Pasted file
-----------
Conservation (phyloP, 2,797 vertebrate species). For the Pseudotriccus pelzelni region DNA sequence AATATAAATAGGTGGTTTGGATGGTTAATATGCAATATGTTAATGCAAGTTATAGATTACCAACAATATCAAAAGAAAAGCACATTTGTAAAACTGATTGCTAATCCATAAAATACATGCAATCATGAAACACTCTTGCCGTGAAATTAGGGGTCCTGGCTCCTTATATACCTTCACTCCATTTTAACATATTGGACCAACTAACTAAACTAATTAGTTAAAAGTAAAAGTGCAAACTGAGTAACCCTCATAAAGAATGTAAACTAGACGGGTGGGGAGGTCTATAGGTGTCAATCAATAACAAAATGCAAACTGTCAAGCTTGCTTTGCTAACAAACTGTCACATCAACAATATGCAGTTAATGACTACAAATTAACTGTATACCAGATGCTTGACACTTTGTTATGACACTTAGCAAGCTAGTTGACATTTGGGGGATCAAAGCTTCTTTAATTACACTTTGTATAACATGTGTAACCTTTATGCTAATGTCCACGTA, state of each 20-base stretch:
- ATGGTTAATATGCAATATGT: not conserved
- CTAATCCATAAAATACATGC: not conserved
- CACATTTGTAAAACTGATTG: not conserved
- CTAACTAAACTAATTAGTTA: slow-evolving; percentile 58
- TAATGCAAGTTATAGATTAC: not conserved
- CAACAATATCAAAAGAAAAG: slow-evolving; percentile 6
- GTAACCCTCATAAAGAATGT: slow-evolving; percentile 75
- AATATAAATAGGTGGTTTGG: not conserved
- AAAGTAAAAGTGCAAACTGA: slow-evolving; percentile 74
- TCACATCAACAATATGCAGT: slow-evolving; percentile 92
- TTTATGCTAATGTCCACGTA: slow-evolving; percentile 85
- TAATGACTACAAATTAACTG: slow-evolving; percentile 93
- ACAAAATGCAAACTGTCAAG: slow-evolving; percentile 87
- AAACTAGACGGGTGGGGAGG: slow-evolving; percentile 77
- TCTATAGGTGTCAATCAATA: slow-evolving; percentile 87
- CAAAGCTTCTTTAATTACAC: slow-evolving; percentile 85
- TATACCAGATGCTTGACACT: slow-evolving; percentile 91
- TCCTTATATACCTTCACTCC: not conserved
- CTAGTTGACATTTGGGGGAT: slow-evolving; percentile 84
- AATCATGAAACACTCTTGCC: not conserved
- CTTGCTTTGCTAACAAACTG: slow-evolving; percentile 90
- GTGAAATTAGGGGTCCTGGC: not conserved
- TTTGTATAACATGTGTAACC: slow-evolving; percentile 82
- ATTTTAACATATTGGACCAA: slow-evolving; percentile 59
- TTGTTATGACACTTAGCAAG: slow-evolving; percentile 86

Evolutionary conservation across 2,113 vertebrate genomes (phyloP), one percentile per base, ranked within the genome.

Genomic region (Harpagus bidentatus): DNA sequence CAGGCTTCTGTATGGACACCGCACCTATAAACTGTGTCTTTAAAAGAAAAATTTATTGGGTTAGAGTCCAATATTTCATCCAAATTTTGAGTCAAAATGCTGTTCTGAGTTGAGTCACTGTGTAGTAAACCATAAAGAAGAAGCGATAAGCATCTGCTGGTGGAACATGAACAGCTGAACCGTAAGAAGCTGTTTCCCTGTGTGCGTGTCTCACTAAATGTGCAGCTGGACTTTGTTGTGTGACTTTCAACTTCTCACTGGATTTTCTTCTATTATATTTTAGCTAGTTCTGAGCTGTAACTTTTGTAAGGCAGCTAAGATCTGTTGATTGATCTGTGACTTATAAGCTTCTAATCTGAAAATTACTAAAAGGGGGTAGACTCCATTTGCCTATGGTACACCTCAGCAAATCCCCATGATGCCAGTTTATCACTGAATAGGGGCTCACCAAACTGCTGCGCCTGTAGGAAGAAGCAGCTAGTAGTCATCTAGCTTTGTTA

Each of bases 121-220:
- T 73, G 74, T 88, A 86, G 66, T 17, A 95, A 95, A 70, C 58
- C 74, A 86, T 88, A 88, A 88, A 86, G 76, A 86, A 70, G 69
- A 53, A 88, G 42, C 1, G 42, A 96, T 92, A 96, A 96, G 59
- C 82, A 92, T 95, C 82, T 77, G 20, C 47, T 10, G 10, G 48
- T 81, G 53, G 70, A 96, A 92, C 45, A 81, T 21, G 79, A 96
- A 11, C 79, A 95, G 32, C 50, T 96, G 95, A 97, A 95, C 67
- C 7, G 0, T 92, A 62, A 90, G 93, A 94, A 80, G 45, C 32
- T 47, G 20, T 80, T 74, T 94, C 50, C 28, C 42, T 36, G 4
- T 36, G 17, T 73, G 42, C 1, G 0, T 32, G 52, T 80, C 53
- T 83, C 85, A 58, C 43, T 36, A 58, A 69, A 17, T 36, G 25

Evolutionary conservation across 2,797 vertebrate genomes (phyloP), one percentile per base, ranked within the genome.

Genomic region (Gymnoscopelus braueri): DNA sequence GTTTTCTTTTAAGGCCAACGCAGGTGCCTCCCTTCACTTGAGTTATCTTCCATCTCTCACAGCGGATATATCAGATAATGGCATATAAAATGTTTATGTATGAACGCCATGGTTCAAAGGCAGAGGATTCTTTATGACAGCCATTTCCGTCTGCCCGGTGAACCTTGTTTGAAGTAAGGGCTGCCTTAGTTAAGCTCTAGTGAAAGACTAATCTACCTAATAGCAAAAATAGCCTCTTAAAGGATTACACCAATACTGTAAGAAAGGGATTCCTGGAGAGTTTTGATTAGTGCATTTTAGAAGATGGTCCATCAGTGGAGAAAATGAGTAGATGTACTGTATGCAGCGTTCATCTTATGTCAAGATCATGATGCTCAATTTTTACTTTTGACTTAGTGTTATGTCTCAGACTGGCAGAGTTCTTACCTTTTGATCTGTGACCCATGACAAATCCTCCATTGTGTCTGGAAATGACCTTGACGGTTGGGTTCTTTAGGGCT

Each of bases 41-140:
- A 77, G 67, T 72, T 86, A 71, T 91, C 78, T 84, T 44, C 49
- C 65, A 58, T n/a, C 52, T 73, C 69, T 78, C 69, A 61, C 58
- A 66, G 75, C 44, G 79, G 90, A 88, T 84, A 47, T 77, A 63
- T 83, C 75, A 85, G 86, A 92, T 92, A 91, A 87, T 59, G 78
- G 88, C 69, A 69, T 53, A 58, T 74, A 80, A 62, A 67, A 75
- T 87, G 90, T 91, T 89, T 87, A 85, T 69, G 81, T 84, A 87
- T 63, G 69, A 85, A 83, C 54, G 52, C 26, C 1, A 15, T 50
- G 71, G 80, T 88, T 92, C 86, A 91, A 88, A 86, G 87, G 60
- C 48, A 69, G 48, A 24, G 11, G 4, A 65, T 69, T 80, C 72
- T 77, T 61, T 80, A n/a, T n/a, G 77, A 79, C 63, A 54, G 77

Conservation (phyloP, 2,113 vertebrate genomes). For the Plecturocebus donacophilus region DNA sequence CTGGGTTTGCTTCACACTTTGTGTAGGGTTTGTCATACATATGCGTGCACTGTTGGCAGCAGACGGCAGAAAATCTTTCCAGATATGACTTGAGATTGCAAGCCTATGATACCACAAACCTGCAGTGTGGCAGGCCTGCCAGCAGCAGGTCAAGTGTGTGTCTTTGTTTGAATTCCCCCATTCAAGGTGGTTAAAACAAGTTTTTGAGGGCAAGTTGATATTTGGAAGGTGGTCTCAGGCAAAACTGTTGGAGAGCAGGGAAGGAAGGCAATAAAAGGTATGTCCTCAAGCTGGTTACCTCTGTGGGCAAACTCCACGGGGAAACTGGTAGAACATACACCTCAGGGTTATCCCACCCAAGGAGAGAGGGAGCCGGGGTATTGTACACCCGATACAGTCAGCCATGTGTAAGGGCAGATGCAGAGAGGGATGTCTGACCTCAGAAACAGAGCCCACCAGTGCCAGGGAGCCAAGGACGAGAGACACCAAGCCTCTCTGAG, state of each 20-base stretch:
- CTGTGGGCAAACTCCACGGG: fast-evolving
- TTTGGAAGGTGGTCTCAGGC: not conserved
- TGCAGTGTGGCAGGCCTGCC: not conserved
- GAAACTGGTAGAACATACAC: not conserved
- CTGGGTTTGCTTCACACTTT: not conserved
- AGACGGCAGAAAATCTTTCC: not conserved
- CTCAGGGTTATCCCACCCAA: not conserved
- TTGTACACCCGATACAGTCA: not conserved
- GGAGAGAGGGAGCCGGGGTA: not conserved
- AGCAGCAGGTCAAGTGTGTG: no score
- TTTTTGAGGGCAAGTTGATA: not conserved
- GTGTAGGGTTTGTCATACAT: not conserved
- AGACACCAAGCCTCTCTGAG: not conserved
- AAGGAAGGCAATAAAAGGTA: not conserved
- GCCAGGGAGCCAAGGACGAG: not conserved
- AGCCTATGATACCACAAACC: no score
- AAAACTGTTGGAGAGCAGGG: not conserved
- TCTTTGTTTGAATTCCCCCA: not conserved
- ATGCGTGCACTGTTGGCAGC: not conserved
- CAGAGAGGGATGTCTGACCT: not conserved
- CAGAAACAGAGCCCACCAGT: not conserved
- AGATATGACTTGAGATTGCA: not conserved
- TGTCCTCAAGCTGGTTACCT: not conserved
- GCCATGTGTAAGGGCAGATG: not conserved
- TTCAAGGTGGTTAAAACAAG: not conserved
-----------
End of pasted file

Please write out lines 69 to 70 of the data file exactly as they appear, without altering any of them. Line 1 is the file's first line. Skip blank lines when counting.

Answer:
- AGCCTATGATACCACAAACC: no score
- AAAACTGTTGGAGAGCAGGG: not conserved